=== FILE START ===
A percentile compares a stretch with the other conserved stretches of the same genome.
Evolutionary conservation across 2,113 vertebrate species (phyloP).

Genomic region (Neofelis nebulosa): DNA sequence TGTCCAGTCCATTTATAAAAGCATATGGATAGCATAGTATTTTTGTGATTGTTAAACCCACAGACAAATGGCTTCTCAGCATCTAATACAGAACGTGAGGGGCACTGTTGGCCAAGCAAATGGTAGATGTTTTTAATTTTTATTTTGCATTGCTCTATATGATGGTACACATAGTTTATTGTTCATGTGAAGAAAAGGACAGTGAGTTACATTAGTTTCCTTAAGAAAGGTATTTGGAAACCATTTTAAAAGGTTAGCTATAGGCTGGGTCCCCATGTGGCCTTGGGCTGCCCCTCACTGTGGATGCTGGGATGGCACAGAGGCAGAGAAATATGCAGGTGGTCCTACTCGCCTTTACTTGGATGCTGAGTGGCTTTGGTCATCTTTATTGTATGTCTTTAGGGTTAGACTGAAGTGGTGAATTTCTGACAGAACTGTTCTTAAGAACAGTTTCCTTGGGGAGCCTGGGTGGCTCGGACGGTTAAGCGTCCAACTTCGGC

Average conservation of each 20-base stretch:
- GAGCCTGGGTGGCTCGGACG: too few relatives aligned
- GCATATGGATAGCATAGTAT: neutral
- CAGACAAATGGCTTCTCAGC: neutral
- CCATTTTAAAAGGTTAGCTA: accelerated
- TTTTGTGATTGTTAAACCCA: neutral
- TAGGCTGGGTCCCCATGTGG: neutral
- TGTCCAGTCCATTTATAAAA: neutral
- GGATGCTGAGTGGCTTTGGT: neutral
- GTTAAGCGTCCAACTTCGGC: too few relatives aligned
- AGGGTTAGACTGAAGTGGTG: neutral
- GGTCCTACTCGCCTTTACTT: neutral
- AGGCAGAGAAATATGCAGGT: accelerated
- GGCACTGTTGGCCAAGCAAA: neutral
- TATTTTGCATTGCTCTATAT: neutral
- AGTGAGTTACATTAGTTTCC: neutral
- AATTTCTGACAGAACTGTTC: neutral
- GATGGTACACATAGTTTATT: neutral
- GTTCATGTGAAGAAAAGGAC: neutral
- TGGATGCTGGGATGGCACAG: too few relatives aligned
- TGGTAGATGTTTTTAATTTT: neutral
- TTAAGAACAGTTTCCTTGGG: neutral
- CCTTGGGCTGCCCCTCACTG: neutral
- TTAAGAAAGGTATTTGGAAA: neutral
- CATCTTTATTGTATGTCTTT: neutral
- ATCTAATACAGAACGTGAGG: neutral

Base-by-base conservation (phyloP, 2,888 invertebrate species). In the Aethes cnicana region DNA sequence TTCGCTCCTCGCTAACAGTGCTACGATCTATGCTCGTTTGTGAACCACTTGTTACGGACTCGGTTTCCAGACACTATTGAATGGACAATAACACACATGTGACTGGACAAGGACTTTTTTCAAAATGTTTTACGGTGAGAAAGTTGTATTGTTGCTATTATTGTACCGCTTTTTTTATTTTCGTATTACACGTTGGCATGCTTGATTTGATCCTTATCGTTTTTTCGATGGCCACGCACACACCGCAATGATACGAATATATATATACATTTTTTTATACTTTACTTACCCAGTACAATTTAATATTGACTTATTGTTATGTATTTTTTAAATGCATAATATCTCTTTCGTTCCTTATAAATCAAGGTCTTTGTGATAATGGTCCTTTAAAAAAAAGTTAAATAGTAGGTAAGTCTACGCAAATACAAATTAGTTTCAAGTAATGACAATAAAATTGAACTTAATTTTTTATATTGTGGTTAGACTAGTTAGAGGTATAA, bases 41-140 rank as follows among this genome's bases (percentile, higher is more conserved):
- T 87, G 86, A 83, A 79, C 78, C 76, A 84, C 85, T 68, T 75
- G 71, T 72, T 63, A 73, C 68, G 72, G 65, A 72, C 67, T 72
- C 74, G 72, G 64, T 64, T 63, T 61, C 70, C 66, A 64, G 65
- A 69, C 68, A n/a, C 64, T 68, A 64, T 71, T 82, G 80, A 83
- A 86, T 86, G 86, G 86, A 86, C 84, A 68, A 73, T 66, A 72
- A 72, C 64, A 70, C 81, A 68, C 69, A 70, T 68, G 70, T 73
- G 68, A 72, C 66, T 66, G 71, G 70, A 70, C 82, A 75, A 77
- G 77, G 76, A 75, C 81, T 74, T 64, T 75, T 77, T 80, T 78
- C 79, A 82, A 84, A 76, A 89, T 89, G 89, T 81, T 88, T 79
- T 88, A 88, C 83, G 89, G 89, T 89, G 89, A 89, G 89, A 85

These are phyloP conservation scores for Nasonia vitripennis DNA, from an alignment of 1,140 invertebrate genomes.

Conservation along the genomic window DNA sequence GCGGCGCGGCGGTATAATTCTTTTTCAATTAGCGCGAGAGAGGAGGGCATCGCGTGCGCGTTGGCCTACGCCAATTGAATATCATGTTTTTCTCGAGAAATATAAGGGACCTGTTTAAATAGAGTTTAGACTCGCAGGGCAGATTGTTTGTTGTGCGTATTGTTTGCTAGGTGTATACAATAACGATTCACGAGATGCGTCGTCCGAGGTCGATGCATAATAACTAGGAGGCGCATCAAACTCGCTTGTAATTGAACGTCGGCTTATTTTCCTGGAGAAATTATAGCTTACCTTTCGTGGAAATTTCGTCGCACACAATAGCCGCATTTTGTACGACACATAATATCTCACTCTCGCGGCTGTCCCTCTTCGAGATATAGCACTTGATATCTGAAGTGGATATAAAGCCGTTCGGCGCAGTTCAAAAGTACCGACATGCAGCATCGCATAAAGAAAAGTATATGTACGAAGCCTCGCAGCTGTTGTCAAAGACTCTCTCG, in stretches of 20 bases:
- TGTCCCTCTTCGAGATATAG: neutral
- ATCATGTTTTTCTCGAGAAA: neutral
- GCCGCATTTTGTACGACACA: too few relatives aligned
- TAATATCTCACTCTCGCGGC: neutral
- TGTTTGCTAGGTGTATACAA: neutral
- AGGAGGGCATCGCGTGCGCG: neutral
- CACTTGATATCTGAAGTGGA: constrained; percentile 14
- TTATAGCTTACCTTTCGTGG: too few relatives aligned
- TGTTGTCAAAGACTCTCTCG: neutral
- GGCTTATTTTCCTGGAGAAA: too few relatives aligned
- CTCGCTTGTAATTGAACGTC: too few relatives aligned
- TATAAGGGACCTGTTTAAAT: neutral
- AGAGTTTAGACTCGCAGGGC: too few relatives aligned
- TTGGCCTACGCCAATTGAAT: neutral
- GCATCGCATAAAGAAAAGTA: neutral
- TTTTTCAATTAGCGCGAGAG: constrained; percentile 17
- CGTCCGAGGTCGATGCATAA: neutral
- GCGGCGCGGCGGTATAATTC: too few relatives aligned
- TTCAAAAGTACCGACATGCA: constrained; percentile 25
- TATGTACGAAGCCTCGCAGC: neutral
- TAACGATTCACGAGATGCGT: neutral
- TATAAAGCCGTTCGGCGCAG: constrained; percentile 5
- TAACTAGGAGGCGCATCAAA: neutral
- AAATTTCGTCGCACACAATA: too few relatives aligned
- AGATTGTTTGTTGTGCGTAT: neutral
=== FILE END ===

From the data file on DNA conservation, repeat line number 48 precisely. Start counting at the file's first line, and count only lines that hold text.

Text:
- AGGAGGGCATCGCGTGCGCG: neutral